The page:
No matter how good the picture is it is not as good as them - here, in the flesh... but it is better than nothing and I will be forever grateful for this photo and the hundreds of others taken by amateur Anderson photographers...

So the next time you are together as a family - take the picture.

Especially if it is the hard one to take.



Loaded the kiddos up to take them out to Eagle to watch Dad run the Shamrock Shuffle.

At the park waiting for the runners.

We briefly walked down to the river - it is raging and scary and captivating to watch.

Blake rocked his run - first place with a PR of 1:18:43 on the half. That is a 6 minute mile pace my friends!

Due to flooding the course was super bizarre with 14 out-and-backs. Even with the congestion this caused he is still smiling at the end.

Blake's running prowess baffles me at the moment. I am super proud of him and have to brag about his achievements because I have decided he is far too humble about it. 

After a quick bite of post-race food, we took off. Whenever I see Blake (or another mom) walking around with 5 kids all I can think is "Wow - is that how insane I look?"

Back home, we cooked up some tacos for the crowd then headed out to get our chores done.

5 hours later the pig pen was mucked, pig feed mixed, fruit trees/grapes pruned, more leaves raked, and branches hauled all across the yard.

It was our first burn of the season and the kids loved it.

Especially when the s'mores came out!

The Triple Threat - got to make up for all those calories burned.

 The kids loved being able to frolic outside again and it made us eager for many more Spring adventures.


10 facts in 10 minutes...

10. Although I hate that Mondays are an end to the weekend and signal Blake's return to work, I do love my Monday energy surges and that I always slay my to-do list on the first day of the week.

9. If you have a 3-year-old, ask them to say Presbyterian - it will make your day.

8. Blake and I re-watched the first 3 Mission Impossible last week - we also watched Tom Cruise age 30 years over the course of the 6 hours that they played. All we could say during the first one was, "He is so young." over and over.

7. I saw my Wal-Mart putting up their grocery pick-up signs... HALLELUJAH - I will totally be using that this summer!!!!

6. Watching your almost 2-year-old try to clean up spilled water while holding the cup that is still half full of water and subsequently spilling more water is very entertaining.

5. I replayed Scythe - I feel much better about that game now. Still got totally destroyed but think that there is potential that someday I might be able to win.

4. Our cat went missing... we are officially not cut out for cats and will no longer be trying to own a mouser.

3. Idaho Springtime winds drive me batty... I am constantly saying, "If it wasn't for the wind - we could be outside right now." After 7 years, I should be used to it - but I am not and want them to go away.

2. We have been puzzling a lot lately, which has everyone including the 2 littlest in puzzle mode, which means that there is always puzzle pieces on my dining room floor.

1.This actually took me 12 minutes because I had to stop to get Luna a drink, help Perry wipe, and cringe as Luna emptied another puzzle onto the floor.


Hall tree...

We needed an improved coat/backpack/shoe storage set-up. Blake got on-board over the winter when the house was completely overrun with snow gear. It was his Christmas present to me but with the shop snowed-in for over a month - it became more of a Valentine's thing.

Blake worked very hard on this beast. And maybe me too (the painting and staining). When we finally got it moved in today - I couldn't have been happier! It is gorgeous and functional and fills up a bit of our giant living room fantastically. It was a big undertaking and I think it projected me out for a bit.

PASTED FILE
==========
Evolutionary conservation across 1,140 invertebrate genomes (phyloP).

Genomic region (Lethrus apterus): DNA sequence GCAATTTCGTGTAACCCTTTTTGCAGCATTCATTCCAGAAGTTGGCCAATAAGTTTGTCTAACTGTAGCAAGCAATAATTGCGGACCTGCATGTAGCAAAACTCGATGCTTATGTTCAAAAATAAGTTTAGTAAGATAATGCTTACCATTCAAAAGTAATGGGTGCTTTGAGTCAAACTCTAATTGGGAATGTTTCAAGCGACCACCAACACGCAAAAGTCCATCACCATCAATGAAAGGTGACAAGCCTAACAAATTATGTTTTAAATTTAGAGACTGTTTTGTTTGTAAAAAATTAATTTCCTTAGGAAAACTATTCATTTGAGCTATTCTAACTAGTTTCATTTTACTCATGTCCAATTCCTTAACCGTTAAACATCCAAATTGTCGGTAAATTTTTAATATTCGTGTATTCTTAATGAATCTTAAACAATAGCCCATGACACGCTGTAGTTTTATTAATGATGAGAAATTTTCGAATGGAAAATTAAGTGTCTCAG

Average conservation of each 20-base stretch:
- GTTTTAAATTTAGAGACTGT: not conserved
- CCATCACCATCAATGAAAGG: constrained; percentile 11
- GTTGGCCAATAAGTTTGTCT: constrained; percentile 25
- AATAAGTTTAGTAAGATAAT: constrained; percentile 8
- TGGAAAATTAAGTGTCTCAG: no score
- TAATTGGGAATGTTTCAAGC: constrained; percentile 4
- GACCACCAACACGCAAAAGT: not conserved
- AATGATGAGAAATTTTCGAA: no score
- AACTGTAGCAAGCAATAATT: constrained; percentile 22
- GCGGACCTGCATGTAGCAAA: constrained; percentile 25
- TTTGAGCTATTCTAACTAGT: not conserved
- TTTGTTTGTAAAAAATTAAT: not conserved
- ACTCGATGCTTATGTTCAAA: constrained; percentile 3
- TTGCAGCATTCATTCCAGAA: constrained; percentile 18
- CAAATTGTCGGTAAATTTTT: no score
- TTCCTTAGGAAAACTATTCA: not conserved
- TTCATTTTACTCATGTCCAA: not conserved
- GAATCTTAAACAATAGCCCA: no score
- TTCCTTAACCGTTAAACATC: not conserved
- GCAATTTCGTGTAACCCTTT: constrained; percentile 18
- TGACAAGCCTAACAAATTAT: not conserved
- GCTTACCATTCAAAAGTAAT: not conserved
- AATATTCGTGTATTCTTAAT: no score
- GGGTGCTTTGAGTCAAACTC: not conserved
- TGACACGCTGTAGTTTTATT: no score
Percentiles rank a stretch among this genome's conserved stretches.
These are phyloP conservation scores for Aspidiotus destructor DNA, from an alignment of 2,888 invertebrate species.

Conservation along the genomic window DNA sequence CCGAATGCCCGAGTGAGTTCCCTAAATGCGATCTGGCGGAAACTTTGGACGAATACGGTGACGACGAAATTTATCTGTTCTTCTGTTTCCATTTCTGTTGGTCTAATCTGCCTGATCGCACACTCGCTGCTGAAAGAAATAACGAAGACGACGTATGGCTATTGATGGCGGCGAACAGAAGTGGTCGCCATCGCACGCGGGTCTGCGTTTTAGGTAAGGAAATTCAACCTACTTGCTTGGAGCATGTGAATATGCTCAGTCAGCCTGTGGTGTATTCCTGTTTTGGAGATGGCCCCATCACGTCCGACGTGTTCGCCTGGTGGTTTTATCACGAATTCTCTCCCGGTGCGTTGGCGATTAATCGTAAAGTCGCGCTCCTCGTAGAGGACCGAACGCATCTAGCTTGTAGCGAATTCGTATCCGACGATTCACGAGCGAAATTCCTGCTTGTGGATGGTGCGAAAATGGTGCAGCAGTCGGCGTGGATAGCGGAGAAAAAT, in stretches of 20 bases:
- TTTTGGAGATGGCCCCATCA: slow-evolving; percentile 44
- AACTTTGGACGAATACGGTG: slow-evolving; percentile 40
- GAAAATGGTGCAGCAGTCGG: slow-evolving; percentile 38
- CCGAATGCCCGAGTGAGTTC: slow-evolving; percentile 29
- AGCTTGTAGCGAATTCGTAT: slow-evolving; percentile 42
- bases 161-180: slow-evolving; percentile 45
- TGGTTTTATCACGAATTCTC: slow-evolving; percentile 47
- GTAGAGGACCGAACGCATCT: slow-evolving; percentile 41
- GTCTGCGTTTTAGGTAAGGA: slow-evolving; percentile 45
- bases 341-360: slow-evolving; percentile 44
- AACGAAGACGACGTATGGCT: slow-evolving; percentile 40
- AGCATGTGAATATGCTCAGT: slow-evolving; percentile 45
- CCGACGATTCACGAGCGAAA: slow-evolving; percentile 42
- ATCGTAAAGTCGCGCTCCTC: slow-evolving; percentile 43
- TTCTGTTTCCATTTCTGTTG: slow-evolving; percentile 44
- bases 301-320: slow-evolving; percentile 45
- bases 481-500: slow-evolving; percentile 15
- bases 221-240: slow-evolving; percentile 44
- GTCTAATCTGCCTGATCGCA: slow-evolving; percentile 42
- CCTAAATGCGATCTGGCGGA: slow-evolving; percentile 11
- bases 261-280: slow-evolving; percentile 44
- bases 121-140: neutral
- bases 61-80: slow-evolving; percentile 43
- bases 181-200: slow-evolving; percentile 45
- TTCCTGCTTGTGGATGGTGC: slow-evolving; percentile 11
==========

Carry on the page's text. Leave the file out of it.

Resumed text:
Now to continue the hunt for the perfect baskets - if anyone lives near a Big Lots and wants to go on a wild goose chase for two more of these gray banded canvas bins for me (they only had 4 in our valley)... I will love you forever.


The county auction...

Wait - go back.

You need to reread the title with the hick-est accent you can muster.

It will set the stage.

We were in need of a fresh batch of hogs - usually we get our pigs through Craigslist but there seems to be a shortage at the moment. So Blake did a little research and found a livestock auction in Caldwell. I really wanted to go with him but finding a babysitter wasn't working out so we hitched up our trailer and loaded up the kids in the truck and made a Saturday morning/afternoon adventure of it. Since we were newbies, we were worried about gallivanting in there with our whole crew, so Blake dropped me off at the Burger King a block away while he went off to the races. He was there for about an hour, bought 8 pigs, and called saying, "You got to come see this." So he came and picked us up and we went to check out the festivities.

It was a cultural experience and our kids were shockingly hypnotized by the entire procedure.
 They bring in the animals through one gate and give the bidders about 15 seconds to make a decision and take them out the next gate. You don't know what history the animal has, if more or less of your animal are going to be showing up later, and, for us first timers, we could barely understand the auctioneer.

Luna was so into the whole thing, the auctioneer just lulled her to sleep right on the spot.

Once you have put your bids in, you go up front and pay and then out back to pick up your load. They went through so many animals - it was pretty remarkable to watch how efficiently they ran the thing. And their were tiny goats and sheep that made us ohhh and ahh in their glorious cuteness... I am shocked Paisley didn't bid for one herself.

But even being new to the ropes, Blake was proud of his purchases. He has dreams now of "flipping pigs" - who knew this was a thing? We got the bigger black one by himself and then the 7 other little ones were in a lot. We will be selling 3 of the little ones and have big plans for an upcoming pig-in-the-ground roast for one of the others. The ones left will be around for the season.

The weather was great yesterday so we could get the pigs settled in, drain the swamp that had formed in their pen, and let the kids run around getting about as filthy as the pigs.

There was once a time when I never would have imagined spending a Saturday doing such a thing...

but now it just seemed like some good ol' fashion fun. Especially since Blake and I can't stop talking like this:

25... badabid... 30... eh... 30... badabid... 40